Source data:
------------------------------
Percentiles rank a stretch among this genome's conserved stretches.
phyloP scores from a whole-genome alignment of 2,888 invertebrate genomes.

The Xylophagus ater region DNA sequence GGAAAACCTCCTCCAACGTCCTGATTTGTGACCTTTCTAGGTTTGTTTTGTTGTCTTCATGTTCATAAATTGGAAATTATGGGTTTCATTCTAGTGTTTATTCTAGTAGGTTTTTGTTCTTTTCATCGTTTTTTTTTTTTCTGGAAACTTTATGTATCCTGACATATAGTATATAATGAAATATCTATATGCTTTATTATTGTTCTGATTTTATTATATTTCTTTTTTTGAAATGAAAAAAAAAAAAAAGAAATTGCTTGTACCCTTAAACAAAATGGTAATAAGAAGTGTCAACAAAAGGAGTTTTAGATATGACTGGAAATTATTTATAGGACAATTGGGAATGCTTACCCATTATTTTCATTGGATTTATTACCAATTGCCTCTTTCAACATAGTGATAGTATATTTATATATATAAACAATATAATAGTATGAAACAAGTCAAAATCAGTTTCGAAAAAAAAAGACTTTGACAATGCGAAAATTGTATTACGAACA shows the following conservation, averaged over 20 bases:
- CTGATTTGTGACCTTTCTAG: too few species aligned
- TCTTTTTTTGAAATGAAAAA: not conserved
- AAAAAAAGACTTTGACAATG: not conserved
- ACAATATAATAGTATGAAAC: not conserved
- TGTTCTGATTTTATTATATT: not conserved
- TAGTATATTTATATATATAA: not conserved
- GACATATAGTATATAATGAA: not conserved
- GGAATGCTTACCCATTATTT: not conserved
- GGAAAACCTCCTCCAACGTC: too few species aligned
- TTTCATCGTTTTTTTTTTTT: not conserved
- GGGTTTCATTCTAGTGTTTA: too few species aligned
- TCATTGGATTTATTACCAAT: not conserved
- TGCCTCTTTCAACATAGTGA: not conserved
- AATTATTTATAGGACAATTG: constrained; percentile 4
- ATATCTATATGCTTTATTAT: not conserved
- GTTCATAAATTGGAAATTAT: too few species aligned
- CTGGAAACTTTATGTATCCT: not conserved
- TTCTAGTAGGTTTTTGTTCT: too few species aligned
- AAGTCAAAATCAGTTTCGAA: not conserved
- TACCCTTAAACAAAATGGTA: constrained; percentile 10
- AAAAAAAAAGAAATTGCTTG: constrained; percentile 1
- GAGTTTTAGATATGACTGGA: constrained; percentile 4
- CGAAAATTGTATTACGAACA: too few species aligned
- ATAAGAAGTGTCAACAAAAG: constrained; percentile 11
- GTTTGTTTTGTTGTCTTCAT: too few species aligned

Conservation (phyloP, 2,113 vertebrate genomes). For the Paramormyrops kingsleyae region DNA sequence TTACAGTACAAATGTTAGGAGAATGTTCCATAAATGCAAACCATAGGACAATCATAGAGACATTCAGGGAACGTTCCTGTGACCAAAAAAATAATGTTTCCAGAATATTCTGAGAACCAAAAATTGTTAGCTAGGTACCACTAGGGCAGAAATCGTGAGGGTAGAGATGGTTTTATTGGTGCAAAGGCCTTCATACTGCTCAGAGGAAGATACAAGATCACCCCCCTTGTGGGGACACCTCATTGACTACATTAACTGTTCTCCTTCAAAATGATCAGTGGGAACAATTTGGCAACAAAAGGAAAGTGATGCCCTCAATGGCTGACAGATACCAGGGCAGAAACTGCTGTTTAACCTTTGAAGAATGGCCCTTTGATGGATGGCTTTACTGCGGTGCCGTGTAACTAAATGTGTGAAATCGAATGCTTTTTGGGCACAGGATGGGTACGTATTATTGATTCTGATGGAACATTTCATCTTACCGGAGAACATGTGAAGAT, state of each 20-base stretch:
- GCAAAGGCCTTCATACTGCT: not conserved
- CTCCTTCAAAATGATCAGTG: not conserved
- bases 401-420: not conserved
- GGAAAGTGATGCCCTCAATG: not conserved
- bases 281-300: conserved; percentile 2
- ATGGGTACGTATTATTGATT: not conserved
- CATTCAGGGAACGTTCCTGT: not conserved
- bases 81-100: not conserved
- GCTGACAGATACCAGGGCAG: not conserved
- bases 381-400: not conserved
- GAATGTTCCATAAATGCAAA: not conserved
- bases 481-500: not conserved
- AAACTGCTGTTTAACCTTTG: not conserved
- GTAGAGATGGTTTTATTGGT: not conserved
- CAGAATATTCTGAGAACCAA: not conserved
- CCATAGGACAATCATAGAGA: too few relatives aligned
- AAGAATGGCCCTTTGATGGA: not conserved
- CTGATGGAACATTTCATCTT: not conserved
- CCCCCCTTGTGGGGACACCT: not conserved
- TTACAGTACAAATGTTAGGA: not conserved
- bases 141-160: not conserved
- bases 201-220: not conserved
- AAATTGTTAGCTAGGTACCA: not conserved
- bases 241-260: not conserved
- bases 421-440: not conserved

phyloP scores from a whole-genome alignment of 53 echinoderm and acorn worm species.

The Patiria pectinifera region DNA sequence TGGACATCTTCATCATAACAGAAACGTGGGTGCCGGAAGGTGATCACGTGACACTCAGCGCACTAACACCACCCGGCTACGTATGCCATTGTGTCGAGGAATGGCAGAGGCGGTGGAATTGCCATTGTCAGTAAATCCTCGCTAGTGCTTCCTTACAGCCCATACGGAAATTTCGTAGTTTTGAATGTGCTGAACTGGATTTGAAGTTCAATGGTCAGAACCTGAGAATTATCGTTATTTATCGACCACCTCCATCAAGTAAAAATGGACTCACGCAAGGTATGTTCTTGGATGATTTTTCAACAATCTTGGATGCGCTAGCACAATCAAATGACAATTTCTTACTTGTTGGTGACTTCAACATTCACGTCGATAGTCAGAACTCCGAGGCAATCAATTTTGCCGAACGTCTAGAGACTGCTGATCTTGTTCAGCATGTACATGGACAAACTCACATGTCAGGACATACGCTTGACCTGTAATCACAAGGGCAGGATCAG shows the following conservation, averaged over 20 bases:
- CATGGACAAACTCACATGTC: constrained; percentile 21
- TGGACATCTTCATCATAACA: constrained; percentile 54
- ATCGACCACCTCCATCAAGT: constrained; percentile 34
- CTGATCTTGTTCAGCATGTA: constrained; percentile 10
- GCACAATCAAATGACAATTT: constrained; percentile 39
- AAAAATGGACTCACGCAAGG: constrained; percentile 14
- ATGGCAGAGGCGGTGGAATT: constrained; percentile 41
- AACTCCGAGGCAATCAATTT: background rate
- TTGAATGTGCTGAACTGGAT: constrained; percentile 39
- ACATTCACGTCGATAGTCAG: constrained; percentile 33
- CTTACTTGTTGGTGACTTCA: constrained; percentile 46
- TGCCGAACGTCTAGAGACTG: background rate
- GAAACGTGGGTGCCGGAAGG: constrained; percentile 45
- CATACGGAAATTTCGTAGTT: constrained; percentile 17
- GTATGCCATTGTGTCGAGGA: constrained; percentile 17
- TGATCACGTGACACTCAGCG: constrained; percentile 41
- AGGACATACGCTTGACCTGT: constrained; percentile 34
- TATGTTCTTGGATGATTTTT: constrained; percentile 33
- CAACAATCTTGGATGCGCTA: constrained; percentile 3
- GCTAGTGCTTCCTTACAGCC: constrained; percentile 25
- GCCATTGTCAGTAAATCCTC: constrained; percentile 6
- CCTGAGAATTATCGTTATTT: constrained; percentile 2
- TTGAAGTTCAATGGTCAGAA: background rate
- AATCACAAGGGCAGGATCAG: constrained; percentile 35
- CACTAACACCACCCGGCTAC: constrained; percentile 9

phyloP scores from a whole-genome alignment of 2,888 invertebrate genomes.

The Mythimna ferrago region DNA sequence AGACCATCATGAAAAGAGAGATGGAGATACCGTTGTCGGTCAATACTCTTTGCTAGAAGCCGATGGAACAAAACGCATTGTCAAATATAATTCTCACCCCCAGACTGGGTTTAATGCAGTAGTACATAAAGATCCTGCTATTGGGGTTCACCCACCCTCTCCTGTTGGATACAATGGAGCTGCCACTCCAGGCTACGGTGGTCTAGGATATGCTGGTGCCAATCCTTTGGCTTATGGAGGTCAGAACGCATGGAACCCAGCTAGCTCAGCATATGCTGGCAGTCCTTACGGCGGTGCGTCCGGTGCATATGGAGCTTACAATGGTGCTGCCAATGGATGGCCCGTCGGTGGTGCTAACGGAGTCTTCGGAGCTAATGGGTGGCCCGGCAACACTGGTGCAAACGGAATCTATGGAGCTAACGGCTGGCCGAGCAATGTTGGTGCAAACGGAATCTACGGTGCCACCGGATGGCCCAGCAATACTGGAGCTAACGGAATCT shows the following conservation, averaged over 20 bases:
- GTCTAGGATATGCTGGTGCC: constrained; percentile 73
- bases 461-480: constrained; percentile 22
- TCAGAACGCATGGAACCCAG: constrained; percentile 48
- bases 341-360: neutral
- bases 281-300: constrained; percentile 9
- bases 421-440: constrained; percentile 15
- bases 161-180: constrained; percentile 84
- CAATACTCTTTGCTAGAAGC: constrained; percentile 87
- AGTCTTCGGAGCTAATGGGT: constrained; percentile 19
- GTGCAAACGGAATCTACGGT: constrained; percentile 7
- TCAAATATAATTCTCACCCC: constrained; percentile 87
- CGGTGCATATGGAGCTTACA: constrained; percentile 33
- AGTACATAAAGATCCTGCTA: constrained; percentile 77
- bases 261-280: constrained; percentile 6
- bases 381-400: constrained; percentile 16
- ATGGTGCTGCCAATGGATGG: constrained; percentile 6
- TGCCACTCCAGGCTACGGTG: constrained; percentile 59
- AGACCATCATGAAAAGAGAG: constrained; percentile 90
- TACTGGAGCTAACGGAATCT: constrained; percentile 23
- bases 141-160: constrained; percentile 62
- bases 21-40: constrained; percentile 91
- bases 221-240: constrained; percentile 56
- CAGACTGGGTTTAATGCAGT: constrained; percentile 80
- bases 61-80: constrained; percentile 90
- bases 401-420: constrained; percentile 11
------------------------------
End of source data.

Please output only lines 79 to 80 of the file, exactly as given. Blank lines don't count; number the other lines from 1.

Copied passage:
- TTGAAGTTCAATGGTCAGAA: background rate
- AATCACAAGGGCAGGATCAG: constrained; percentile 35